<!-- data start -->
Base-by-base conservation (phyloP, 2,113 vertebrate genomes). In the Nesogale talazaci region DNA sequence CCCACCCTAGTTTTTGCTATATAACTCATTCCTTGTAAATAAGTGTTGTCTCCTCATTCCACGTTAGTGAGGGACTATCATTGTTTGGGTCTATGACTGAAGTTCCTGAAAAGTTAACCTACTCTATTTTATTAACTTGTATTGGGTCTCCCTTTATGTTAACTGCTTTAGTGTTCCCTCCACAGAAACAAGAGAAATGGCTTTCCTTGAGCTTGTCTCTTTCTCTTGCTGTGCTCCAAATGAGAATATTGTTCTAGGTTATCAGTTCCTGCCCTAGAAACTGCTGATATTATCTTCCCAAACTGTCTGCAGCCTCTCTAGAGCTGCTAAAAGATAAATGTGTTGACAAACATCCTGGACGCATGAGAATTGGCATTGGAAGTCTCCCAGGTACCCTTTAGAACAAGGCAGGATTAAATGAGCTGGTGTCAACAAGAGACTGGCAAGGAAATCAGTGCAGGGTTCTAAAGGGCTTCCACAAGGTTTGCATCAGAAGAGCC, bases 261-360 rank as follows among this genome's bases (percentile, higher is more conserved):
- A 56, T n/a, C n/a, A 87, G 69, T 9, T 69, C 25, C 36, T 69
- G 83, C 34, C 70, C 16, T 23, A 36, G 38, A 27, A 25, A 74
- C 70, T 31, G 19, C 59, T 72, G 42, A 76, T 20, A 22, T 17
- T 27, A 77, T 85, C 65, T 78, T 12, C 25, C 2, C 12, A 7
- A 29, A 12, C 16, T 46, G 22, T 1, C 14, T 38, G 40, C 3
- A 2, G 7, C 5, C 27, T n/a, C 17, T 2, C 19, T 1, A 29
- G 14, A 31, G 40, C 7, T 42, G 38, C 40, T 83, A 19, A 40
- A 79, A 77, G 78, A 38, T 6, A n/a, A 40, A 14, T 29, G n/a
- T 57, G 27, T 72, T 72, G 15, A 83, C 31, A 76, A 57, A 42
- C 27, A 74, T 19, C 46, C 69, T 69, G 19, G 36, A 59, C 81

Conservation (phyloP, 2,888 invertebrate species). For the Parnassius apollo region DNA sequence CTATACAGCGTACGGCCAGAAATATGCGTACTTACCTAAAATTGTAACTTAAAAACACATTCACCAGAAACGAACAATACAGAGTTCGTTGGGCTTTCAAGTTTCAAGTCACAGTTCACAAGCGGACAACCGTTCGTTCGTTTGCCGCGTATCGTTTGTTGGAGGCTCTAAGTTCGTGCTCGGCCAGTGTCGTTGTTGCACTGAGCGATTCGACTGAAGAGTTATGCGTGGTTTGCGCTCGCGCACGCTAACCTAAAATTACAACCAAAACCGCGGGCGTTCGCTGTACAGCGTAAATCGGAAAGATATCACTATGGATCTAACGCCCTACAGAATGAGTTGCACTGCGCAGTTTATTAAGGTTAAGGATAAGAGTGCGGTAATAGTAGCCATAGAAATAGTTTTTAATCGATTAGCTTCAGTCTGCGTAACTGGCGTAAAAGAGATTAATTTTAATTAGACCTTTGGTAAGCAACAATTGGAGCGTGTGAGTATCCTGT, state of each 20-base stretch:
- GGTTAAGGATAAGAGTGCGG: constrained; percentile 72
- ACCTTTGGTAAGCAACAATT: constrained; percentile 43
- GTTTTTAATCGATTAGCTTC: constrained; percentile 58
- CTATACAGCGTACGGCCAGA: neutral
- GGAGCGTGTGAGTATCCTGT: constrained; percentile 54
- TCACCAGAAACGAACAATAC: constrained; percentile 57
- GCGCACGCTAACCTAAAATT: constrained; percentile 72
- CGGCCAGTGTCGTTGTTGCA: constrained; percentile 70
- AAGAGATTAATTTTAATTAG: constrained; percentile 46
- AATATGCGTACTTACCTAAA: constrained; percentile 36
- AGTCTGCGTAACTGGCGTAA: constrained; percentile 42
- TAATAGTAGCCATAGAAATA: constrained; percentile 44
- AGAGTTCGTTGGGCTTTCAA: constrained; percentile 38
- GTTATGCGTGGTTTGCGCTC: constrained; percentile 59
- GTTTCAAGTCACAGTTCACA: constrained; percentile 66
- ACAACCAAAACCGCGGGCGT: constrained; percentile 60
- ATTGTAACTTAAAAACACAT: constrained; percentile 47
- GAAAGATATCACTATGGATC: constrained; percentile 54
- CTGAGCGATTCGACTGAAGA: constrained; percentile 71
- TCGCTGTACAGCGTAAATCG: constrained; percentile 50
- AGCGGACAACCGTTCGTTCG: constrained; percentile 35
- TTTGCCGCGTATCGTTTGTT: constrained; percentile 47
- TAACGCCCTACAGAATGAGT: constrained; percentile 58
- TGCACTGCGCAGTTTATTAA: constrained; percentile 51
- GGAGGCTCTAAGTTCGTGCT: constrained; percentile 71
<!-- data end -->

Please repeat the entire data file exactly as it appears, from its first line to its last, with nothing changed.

Base-by-base conservation (phyloP, 2,113 vertebrate genomes). In the Nesogale talazaci region DNA sequence CCCACCCTAGTTTTTGCTATATAACTCATTCCTTGTAAATAAGTGTTGTCTCCTCATTCCACGTTAGTGAGGGACTATCATTGTTTGGGTCTATGACTGAAGTTCCTGAAAAGTTAACCTACTCTATTTTATTAACTTGTATTGGGTCTCCCTTTATGTTAACTGCTTTAGTGTTCCCTCCACAGAAACAAGAGAAATGGCTTTCCTTGAGCTTGTCTCTTTCTCTTGCTGTGCTCCAAATGAGAATATTGTTCTAGGTTATCAGTTCCTGCCCTAGAAACTGCTGATATTATCTTCCCAAACTGTCTGCAGCCTCTCTAGAGCTGCTAAAAGATAAATGTGTTGACAAACATCCTGGACGCATGAGAATTGGCATTGGAAGTCTCCCAGGTACCCTTTAGAACAAGGCAGGATTAAATGAGCTGGTGTCAACAAGAGACTGGCAAGGAAATCAGTGCAGGGTTCTAAAGGGCTTCCACAAGGTTTGCATCAGAAGAGCC, bases 261-360 rank as follows among this genome's bases (percentile, higher is more conserved):
- A 56, T n/a, C n/a, A 87, G 69, T 9, T 69, C 25, C 36, T 69
- G 83, C 34, C 70, C 16, T 23, A 36, G 38, A 27, A 25, A 74
- C 70, T 31, G 19, C 59, T 72, G 42, A 76, T 20, A 22, T 17
- T 27, A 77, T 85, C 65, T 78, T 12, C 25, C 2, C 12, A 7
- A 29, A 12, C 16, T 46, G 22, T 1, C 14, T 38, G 40, C 3
- A 2, G 7, C 5, C 27, T n/a, C 17, T 2, C 19, T 1, A 29
- G 14, A 31, G 40, C 7, T 42, G 38, C 40, T 83, A 19, A 40
- A 79, A 77, G 78, A 38, T 6, A n/a, A 40, A 14, T 29, G n/a
- T 57, G 27, T 72, T 72, G 15, A 83, C 31, A 76, A 57, A 42
- C 27, A 74, T 19, C 46, C 69, T 69, G 19, G 36, A 59, C 81

Conservation (phyloP, 2,888 invertebrate species). For the Parnassius apollo region DNA sequence CTATACAGCGTACGGCCAGAAATATGCGTACTTACCTAAAATTGTAACTTAAAAACACATTCACCAGAAACGAACAATACAGAGTTCGTTGGGCTTTCAAGTTTCAAGTCACAGTTCACAAGCGGACAACCGTTCGTTCGTTTGCCGCGTATCGTTTGTTGGAGGCTCTAAGTTCGTGCTCGGCCAGTGTCGTTGTTGCACTGAGCGATTCGACTGAAGAGTTATGCGTGGTTTGCGCTCGCGCACGCTAACCTAAAATTACAACCAAAACCGCGGGCGTTCGCTGTACAGCGTAAATCGGAAAGATATCACTATGGATCTAACGCCCTACAGAATGAGTTGCACTGCGCAGTTTATTAAGGTTAAGGATAAGAGTGCGGTAATAGTAGCCATAGAAATAGTTTTTAATCGATTAGCTTCAGTCTGCGTAACTGGCGTAAAAGAGATTAATTTTAATTAGACCTTTGGTAAGCAACAATTGGAGCGTGTGAGTATCCTGT, state of each 20-base stretch:
- GGTTAAGGATAAGAGTGCGG: constrained; percentile 72
- ACCTTTGGTAAGCAACAATT: constrained; percentile 43
- GTTTTTAATCGATTAGCTTC: constrained; percentile 58
- CTATACAGCGTACGGCCAGA: neutral
- GGAGCGTGTGAGTATCCTGT: constrained; percentile 54
- TCACCAGAAACGAACAATAC: constrained; percentile 57
- GCGCACGCTAACCTAAAATT: constrained; percentile 72
- CGGCCAGTGTCGTTGTTGCA: constrained; percentile 70
- AAGAGATTAATTTTAATTAG: constrained; percentile 46
- AATATGCGTACTTACCTAAA: constrained; percentile 36
- AGTCTGCGTAACTGGCGTAA: constrained; percentile 42
- TAATAGTAGCCATAGAAATA: constrained; percentile 44
- AGAGTTCGTTGGGCTTTCAA: constrained; percentile 38
- GTTATGCGTGGTTTGCGCTC: constrained; percentile 59
- GTTTCAAGTCACAGTTCACA: constrained; percentile 66
- ACAACCAAAACCGCGGGCGT: constrained; percentile 60
- ATTGTAACTTAAAAACACAT: constrained; percentile 47
- GAAAGATATCACTATGGATC: constrained; percentile 54
- CTGAGCGATTCGACTGAAGA: constrained; percentile 71
- TCGCTGTACAGCGTAAATCG: constrained; percentile 50
- AGCGGACAACCGTTCGTTCG: constrained; percentile 35
- TTTGCCGCGTATCGTTTGTT: constrained; percentile 47
- TAACGCCCTACAGAATGAGT: constrained; percentile 58
- TGCACTGCGCAGTTTATTAA: constrained; percentile 51
- GGAGGCTCTAAGTTCGTGCT: constrained; percentile 71